July 31, 2017 -- A dish of pasta piled high with processed meats and a milkshake spiked with sweet liqueurs helped The Cheesecake Factory dominate a nutritional watchdog group’s annual list of least healthy meals.
The restaurant chain gets a perennial pie in the face from the Center for Science in the Public Interest, which released its Xtreme Eating awards Monday. This year is no exception, with two Cheesecake Factory dishes on the list of eight high-calorie, high-fat, high-sodium items singled out by the center.
The least healthy single dish on the list was the Pasta Napoletana, which takes the toppings of a meat lover’s pizza and drops them onto a bowl of noodles. All that adds up to more than 2,300 calories, plus 79 grams of saturated fat and nearly 4,400 milligrams of sodium.
“Nobody goes to The Cheesecake Factory expecting a light meal,” says Lindsay Moyer, senior nutritionist at the center. “You’re going to get a huge portion of food. But the foods themselves are some of the worst as well. This dish has sausage, pepperoni, meatballs, and bacon on a pasta that’s absolutely covered in butter and cream.”
What Is Actually Recommended
U.S. government nutrition guidelines recommend that most women eat between 1,600 and 2,400 calories a day, depending on age and physical activity. The guidelines call for 2,000 to 3,000 calories for most men. And no one should eat more than 2,300 milligrams of salt and 31 grams of saturated fats daily.
Most of the items on the Center for Science in the Public Interest’s list this year approach or blow past those recommendations in a single dish. The Cheese Curd Bacon Burger at Buffalo Wild Wings, for instance, weighs in at 1,950 calories, 53 grams of fat, and 4,700 milligrams of sodium. The Cheeseburger Omelette at IHOP delivers a full day’s supply of calories at breakfast, at 1,990, along with 45 grams of fat and 4,580 milligrams of sodium. And The Cheesecake Factory’s Flying Gorilla delivers 950 calories and 60 grams of fat in a milkshake laced with banana and dark chocolate liqueurs.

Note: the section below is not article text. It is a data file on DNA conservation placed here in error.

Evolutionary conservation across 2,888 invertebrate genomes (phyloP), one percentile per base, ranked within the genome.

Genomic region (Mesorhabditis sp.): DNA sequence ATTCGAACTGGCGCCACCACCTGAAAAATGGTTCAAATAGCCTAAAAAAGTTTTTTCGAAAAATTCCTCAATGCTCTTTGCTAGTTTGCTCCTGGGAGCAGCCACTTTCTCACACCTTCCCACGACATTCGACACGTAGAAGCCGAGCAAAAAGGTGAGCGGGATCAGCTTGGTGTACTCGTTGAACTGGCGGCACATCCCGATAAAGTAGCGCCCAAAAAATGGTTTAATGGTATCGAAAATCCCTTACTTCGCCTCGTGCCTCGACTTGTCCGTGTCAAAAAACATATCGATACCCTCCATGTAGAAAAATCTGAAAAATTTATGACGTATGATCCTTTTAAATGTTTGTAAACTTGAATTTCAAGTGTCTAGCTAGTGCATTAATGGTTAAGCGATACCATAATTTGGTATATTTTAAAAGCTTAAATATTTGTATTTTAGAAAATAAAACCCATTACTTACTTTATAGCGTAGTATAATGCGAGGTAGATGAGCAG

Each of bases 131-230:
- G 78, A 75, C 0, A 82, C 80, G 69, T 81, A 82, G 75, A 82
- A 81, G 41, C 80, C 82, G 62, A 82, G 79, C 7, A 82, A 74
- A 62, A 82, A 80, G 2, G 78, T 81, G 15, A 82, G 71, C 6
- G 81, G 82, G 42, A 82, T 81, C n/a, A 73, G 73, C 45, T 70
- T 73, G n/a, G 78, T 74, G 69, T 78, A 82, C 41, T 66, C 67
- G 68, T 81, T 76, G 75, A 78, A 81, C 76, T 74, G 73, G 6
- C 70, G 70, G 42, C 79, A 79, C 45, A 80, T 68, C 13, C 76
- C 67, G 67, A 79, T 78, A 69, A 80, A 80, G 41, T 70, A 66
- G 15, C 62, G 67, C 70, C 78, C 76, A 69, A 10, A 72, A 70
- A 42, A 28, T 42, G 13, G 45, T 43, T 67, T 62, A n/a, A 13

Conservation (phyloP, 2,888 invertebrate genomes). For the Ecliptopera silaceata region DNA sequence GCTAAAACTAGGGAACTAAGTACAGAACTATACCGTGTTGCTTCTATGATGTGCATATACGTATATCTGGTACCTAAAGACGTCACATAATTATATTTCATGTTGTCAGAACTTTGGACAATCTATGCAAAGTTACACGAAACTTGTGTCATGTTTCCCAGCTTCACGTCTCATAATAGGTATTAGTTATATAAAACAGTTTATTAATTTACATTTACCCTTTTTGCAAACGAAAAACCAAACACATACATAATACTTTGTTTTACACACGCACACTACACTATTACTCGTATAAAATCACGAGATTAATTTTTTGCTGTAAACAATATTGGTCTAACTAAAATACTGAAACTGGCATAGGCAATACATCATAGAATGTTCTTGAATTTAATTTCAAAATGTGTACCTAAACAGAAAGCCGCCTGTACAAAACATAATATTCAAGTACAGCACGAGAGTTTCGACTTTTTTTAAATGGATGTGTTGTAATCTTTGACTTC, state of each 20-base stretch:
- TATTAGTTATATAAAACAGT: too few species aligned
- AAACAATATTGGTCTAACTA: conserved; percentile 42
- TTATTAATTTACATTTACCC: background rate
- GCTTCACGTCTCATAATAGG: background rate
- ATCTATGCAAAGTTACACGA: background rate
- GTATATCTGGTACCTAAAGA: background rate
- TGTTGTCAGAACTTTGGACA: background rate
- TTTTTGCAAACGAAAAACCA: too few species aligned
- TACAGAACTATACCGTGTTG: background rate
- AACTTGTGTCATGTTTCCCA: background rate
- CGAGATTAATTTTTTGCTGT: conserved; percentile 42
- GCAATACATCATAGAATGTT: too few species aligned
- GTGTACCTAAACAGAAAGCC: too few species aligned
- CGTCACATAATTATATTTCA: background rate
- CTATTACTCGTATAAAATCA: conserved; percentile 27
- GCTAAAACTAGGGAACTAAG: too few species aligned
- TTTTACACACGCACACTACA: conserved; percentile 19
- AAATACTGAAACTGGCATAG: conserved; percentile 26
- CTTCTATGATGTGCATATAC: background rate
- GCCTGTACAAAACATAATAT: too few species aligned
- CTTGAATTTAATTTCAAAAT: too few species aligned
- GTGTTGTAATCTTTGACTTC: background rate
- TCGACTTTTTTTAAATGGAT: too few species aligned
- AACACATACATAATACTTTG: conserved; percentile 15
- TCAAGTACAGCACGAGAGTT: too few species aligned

'Winners' respond to awards
Alethea Rowe, senior director for public relations at The Cheesecake Factory, says the chain’s choices aren’t limited to the kind of items singled out by the Center for Science in the Public Interest: The restaurant also features a “SkinnyLicious” menu of nearly 50 items under 590 calories.
But Rowe added, “Many of our guests come in and want to celebrate and not be concerned with calories. Others want to share their dish -- and we love it when guests share -- that’s a great sign that our portions are generous -- and a large percentage of our guests take home leftovers for lunch the next day.”
Full List of This Year's 'Winners'
Rounding out the list are:
- Chili’s Ultimate Smokehouse Combo, a platter of ribs, chicken, and sausage with potatoes and broccoli that packs in 2,440 calories, 41 grams of saturated fat, and more than 7,600 milligrams of sodium.